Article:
6. 2 weeks ago
    Anonymous

    To be fair, many vegans have fetal alcohol syndrome and hence their eyes are facing more to the sides than to the front.

  7. 2 weeks ago
    Anonymous

    CRT thread?

  8. 2 weeks ago
    Anonymous
  9. 2 weeks ago
    Anonymous

    If humans were meant to be vegans, why does a vegan diet make people violently sick and depressed?

  10. 2 weeks ago
    Anonymous

    You ever seethe so much at a nonexpert btfoing your misunderstanding that you copy and pasted a whole journal article across 10 posts on IST? The above anon has. Should've just taken the L kiddo

    • 2 weeks ago
      Anonymous

      I don't think you understand the point of the journal article being posted. It posits that consumption of animal foods has been a key driver of human evolution, but you'll notice it is entirely adequately explained by general gut and body morphology, and has nothing to do with ocular morphology or field of view.
      >Eighty-seven percent of basal metabolic rate (BMR) in a 3.5 kg newborn is due to energetic demands of the brain alone. By 5 y of age, this figure has decreased to 44% and by adulthood, it is 23%. Thus, by age 5 y, human brain weight is near adult size but body weight is only one-third of adult size (48). A small child has to take in enough energy each day to fuel an almost-adult–sized brain, as well as meet high nutritional and other energetic requirements. In our evolutionary past, breast milk was the major food source for very young infants, and likely continued to be an important food for children up to the age of ≥4 y. But supplementary foods are needed after ~6 mo of age, and these must be compatible with a glucose-demanding, unusually large brain, a gut size that scales to body mass, energetic requirements that scale to the three-fourth power, a slow rate of food turnover, and a high demand for energy and nutrients by the growing and active young child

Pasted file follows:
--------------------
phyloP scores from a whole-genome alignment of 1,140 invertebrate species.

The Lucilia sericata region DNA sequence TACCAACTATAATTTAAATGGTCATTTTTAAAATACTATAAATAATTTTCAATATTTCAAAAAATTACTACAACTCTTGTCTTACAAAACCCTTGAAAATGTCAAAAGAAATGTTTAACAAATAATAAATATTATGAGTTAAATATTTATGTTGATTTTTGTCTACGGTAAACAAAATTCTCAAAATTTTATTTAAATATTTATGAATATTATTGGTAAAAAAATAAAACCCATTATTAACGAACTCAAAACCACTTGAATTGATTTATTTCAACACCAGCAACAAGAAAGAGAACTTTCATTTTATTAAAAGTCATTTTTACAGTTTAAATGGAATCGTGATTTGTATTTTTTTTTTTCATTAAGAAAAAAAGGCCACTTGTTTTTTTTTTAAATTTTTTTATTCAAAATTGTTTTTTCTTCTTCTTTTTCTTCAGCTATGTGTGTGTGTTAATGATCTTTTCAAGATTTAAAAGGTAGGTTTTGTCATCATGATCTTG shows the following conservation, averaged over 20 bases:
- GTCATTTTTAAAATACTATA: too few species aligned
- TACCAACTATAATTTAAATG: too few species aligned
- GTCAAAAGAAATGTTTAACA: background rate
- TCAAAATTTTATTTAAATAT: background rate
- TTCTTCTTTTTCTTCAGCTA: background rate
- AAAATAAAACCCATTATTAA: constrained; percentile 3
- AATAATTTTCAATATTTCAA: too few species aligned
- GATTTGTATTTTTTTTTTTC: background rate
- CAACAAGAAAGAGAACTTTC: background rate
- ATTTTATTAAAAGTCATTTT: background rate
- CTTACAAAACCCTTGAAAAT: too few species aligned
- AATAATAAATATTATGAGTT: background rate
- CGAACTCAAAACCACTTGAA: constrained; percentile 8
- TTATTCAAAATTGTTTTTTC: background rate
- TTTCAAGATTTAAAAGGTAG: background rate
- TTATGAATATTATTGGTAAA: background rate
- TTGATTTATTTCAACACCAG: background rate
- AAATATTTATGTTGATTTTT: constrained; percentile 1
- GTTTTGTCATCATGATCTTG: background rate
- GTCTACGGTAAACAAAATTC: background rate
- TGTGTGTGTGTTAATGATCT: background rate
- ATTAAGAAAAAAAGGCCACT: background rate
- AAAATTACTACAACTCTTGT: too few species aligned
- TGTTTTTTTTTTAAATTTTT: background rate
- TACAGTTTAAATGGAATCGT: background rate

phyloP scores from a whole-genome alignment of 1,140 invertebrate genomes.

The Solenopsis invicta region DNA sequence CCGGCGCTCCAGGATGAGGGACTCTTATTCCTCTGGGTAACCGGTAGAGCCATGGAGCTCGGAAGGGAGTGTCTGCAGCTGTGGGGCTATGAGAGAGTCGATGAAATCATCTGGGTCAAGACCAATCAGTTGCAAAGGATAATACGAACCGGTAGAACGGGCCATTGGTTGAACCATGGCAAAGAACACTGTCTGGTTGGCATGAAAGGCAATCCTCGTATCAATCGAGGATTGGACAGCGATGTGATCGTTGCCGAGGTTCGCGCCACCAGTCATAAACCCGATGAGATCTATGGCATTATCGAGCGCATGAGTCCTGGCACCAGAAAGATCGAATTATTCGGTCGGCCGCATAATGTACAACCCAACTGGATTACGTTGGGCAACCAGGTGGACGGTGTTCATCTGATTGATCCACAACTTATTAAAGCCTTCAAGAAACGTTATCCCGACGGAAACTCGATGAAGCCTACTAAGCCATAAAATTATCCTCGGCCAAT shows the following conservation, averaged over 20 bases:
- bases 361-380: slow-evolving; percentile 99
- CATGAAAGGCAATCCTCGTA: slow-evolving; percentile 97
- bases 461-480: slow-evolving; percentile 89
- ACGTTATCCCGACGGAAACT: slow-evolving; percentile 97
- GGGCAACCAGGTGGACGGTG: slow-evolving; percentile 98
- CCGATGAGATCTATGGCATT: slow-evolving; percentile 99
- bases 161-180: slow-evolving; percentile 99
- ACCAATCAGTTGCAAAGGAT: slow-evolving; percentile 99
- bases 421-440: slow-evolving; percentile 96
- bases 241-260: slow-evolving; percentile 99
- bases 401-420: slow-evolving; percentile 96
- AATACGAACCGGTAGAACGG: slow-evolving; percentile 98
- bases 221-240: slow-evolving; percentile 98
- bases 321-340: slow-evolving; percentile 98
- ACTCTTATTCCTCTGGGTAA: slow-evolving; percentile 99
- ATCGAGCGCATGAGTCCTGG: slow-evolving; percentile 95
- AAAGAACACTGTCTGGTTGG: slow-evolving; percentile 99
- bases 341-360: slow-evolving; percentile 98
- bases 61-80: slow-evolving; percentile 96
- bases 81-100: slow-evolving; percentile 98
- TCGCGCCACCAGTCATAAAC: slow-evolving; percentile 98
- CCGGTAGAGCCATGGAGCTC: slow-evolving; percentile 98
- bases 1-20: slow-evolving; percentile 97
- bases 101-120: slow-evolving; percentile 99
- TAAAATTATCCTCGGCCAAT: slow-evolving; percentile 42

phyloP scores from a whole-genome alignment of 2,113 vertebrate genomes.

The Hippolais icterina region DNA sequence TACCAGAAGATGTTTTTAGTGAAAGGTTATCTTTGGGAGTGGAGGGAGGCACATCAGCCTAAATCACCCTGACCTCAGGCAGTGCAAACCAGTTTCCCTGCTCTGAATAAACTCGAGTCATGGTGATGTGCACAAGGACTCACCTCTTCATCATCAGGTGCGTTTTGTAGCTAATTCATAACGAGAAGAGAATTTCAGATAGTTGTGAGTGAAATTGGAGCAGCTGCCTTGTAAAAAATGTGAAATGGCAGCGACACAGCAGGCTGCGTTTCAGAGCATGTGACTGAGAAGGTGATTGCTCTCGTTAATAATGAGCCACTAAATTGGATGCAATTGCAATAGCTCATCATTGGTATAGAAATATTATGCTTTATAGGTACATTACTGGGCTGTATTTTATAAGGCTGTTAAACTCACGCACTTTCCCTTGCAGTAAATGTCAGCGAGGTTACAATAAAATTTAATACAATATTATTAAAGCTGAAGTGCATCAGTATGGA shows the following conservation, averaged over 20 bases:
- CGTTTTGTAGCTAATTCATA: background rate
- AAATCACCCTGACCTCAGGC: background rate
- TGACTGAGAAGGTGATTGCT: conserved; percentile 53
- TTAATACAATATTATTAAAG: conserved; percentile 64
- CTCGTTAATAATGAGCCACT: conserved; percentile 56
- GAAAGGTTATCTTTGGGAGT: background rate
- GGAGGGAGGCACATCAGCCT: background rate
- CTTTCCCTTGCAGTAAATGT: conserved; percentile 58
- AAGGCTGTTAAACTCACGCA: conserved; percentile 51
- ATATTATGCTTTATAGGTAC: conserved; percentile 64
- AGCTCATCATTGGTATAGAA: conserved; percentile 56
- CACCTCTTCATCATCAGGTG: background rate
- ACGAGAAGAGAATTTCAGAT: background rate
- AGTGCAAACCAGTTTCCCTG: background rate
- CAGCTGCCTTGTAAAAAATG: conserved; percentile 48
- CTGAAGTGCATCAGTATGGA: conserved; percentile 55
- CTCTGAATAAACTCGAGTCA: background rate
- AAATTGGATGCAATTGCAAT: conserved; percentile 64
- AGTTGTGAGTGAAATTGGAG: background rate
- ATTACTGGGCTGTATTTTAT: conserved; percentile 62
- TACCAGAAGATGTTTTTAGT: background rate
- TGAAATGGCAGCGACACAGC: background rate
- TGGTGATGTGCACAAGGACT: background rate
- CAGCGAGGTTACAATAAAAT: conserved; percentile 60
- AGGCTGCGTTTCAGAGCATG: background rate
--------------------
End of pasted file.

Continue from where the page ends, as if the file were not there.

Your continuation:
11. 2 weeks ago
    Anonymous

    in what world was that even a theory? i don't ever recall anyone in the scientific community doubting that we are omnivores like all primates

  12. 2 weeks ago
    Anonymous

    The question is this:
    Do humans walk upright to see far in order to hunt animals, or to reach the upper branches to eat plants?
    Total vegan extinction.